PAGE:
7 Things No One Tells You About Long-Term Travel

long-term travel psychology

Embarking on a long-term travel adventure is a dream for many, but there’s more to it than meets the eye. Our article delves deep into the unspoken challenges and hidden gems of extended travel, unveiling 7 essential insights that often go unnoticed.

Join us as we uncover the realities, emotions, and profound experiences that shape the journey of a lifetime. Get ready to reframe your perspective on long-term travel and embark on a meaningful exploration like never before.

Long-term travel is not just about ticking off destinations on a map; it’s about immersing yourself in diverse cultures, forging meaningful connections with people from all walks of life, and stepping outside your comfort zone to embrace the unfamiliar. It’s about shedding the layers of societal expectations and rediscovering your authentic self-amidst the tapestry of human experiences that lies beyond your doorstep.

long-term travel psychology

Long-term travel dream or reality!


Long-term travel is sometimes believed to be a lot of things that it is not. It’s true that travelers have a lot of crazy stories to tell when they’re back from that trip across Asia or around the world, but the not-so-glamorous side of travel is a reality that hardly gets spoken about and very few people understand.


1. Travel does not let you shirk away responsibility.

Travel needs meticulous planning, and this requires assumption of full responsibility. On the road you’re responsible for arranging and organizing everything and your own safety. Living out of a suitcase or backpack requires taking some tough decisions and a whole lot of creativity. But the truth is that they are still responsible for a lot of things on a daily basis, such as finding ways to fund their travels, keeping costs to a minimum, making decisions about where to stay, what to do, where to travel next, how to travel and how to make it all work. 

2. It’s as demanding as it comes.

When you’re staying in hostels and have a limited amount of money to last you the entire trip, there’s no way you can afford to party with your new friends every night. Forget about the wild stories you hear about travelers drinking and dancing every night away. While this is true for a certain age group in some countries, the percentage of travelers who can afford to travel for a long time while continuing to do this is very small.

long-term travel psychology

3. You won’t always have people around you in long-term travel

Long-term travelers often face a real problem of loneliness, especially if they travel across a country without spending much time in one place or setting up a base. Unless you’re someone who’s comfortable with being on your own, dining by yourself and not always having someone to share the joy of new discoveries and experiences with, solo travel is not a good idea.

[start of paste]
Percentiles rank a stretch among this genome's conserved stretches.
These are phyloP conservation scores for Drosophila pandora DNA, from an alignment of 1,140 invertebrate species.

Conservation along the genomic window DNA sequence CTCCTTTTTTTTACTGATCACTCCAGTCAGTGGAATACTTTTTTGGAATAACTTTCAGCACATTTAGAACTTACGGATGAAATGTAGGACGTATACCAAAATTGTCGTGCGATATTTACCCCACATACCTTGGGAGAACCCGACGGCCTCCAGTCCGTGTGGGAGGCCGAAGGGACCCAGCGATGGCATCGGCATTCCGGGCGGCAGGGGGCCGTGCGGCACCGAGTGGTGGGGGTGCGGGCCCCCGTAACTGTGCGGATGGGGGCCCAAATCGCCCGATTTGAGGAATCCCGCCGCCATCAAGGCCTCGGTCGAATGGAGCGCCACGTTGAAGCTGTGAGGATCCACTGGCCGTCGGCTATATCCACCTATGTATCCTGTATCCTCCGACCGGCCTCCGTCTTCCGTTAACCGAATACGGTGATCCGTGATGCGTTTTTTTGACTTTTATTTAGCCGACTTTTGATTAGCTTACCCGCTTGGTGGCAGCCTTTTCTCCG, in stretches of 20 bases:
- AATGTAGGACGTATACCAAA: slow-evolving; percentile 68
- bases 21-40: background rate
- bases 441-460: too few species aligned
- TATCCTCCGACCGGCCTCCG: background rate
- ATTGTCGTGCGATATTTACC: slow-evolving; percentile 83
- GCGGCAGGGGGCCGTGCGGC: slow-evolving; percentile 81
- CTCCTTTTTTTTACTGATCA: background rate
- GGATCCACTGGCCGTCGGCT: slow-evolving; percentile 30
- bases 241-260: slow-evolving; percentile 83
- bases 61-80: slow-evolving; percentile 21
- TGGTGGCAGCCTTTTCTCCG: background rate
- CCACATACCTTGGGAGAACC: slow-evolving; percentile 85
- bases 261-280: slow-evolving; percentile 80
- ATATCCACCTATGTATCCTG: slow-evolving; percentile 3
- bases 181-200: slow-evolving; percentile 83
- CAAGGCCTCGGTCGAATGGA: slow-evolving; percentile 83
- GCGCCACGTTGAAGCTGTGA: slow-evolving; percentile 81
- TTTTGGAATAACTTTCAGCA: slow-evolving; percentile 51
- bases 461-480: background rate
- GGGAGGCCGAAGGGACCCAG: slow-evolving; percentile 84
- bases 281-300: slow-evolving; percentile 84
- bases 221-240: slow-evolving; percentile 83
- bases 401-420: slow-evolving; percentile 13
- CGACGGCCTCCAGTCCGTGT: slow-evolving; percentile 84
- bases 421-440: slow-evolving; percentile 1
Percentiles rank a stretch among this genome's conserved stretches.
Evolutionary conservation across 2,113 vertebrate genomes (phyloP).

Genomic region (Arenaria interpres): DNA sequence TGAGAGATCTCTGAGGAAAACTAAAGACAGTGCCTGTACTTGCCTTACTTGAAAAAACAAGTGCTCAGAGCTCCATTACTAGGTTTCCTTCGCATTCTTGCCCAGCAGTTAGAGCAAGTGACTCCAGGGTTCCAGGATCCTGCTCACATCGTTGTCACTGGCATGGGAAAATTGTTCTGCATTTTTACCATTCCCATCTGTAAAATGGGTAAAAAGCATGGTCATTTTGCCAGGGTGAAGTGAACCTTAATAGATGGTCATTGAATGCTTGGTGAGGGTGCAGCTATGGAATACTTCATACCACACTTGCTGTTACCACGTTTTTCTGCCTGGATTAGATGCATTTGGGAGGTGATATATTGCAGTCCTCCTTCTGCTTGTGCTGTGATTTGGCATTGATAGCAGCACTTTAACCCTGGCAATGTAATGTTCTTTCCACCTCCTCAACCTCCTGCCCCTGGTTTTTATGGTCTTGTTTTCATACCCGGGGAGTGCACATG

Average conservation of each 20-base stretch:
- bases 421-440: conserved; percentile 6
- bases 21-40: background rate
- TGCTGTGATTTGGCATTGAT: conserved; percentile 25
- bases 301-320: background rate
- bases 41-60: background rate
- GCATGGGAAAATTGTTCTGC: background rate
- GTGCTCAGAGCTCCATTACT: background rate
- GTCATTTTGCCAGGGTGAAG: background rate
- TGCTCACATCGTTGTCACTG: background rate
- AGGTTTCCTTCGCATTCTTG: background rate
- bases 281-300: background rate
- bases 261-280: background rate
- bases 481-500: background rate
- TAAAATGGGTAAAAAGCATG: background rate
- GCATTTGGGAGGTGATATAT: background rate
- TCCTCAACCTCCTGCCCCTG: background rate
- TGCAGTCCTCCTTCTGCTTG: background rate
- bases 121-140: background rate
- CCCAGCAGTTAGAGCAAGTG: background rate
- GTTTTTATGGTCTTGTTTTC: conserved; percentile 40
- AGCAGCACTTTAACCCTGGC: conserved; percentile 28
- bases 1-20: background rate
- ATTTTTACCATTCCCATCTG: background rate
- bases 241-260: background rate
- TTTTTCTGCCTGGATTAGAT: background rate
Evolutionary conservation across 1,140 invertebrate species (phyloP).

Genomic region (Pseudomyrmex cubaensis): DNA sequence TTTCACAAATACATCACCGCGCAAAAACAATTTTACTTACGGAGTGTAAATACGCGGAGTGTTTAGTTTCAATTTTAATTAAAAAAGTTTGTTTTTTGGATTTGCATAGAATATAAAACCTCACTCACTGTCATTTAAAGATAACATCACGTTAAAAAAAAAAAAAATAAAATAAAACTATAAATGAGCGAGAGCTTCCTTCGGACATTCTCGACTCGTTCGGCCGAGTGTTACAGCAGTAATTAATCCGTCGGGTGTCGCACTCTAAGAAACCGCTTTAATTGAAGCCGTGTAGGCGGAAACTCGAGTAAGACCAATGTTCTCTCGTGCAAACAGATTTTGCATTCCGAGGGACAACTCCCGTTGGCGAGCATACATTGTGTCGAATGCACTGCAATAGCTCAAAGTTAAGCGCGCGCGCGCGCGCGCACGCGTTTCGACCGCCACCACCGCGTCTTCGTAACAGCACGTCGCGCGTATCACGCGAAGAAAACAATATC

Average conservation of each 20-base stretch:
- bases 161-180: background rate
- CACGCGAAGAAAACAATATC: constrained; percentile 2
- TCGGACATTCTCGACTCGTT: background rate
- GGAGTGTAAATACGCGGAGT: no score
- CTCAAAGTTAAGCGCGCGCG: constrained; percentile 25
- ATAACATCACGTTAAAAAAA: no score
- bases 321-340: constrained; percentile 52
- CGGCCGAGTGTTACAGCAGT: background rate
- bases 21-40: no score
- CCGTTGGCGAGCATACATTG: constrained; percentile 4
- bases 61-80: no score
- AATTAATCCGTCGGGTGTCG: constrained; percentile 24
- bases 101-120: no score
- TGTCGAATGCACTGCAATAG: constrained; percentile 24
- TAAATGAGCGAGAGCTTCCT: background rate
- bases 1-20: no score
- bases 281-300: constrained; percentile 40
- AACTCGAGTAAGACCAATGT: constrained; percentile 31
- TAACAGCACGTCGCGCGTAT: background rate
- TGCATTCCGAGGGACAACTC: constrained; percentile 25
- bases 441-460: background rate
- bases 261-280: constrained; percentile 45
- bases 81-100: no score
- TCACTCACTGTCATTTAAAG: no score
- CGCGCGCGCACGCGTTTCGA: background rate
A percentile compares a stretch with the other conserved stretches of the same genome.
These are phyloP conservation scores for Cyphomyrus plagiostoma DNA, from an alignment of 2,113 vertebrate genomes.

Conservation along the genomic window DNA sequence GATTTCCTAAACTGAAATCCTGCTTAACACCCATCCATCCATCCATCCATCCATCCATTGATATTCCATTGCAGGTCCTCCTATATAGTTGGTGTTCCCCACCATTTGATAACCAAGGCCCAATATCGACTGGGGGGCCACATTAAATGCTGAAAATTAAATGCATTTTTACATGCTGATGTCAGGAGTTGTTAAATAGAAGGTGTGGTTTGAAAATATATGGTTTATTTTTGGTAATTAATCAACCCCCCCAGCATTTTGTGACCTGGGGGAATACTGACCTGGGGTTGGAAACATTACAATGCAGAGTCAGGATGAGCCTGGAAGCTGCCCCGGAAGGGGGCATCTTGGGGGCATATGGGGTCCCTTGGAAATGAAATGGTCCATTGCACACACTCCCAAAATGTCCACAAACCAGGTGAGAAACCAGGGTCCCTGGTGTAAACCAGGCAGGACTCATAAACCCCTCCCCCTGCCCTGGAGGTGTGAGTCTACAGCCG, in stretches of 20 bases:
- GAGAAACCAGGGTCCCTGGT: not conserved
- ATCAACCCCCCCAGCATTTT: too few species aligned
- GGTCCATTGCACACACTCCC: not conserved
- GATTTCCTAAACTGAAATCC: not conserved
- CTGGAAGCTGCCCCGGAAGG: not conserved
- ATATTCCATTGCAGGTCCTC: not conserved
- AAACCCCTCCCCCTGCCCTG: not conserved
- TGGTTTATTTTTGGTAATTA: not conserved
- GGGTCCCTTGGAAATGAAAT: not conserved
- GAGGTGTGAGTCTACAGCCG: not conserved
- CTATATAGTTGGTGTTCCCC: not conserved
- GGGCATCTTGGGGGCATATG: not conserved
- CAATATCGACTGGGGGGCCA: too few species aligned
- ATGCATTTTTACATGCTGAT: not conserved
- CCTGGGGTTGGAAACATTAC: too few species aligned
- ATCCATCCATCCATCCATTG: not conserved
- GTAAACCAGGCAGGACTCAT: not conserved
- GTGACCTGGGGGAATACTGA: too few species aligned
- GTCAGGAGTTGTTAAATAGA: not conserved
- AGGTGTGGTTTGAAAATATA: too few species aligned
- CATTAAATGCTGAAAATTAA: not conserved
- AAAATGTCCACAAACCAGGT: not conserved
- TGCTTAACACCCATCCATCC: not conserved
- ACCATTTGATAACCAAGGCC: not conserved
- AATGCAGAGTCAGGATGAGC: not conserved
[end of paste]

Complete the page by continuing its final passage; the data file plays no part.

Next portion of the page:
Of course, you do meet a lot of people from all over the world when you travel and forming meaningful friendships is common, but the possibility of this happening depends on where you’re traveling, if other people are around and how open and social you are as a person.You may not always have company; there could be extended periods when you are by yourself.

Are you ready to take the leap?

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long-term travel psychology

4. There’s a lot going on behind those Instagram pictures.

You look like a mess, and you are one a lot of the time! Everything does not go perfectly as planned. You miss flights, buses and trains and rush to get to others in time. You get stuck in bad weather at some points. Unexpected things go wrong all the time when you’re travelling and if you can see the humor and enjoy it all, then you’ll get the most out of your experience. The disasters are all part of the adventure.

5. Falling sick on the road can cause a real pain (no pun intended).

It’s comforting to have your loved ones and local doctor around when things go wrong with your health. In spite of globalization, the quality of healthcare, services, medicines and the availability of different medicines varies widely among countries. Many travelers prefer not to take the risk of going to a doctor or getting any kind of treatment until they return home.

6. The food always isn’t drool worthy.

Images in travel media can create high food expectations, however not every cuisine suits your taste or budget. In culturally diverse regions, finding suitable food can be challenging, leading to disappointments. Sometimes there’s not even the good old McDonald’s to rescue you.

long-term travel psychology

7. You will have a different outlook towards home.

If you travel for a few weeks or more, especially if it’s off the beaten path, you’ll probably come back and look at a lot of things differently. You’ll notice things and have realizations you’ve never had before. If you’ve trekked in the wilderness and fallen in love with nature, you’ll likely appreciate your local park that you used to just walk past.You value familiar comforts but find certain things annoying, even though you’ve witnessed them throughout your life.

Exploration ends on long-term travel.

The Takeaways from this blog, it’s probably that long term travels aren’t always for everyone. If you’re ready to push your comfort zone and embrace discomfort, you can gain transformative experiences. Consequently, it’s time to start saving up and embark on this journey for personal growth and enriching encounters

If you’re struggling to plan your trip, explore our Tangible Travel Tool at Mandeha. We help create itineraries and offer a template to reflect on your trip learnings. (It really simplifies things, doesn’t it?)

Let’s Travel with one-way Ticket?

Click here to embark on the journey of a lifetime with a Travel Psychologist.

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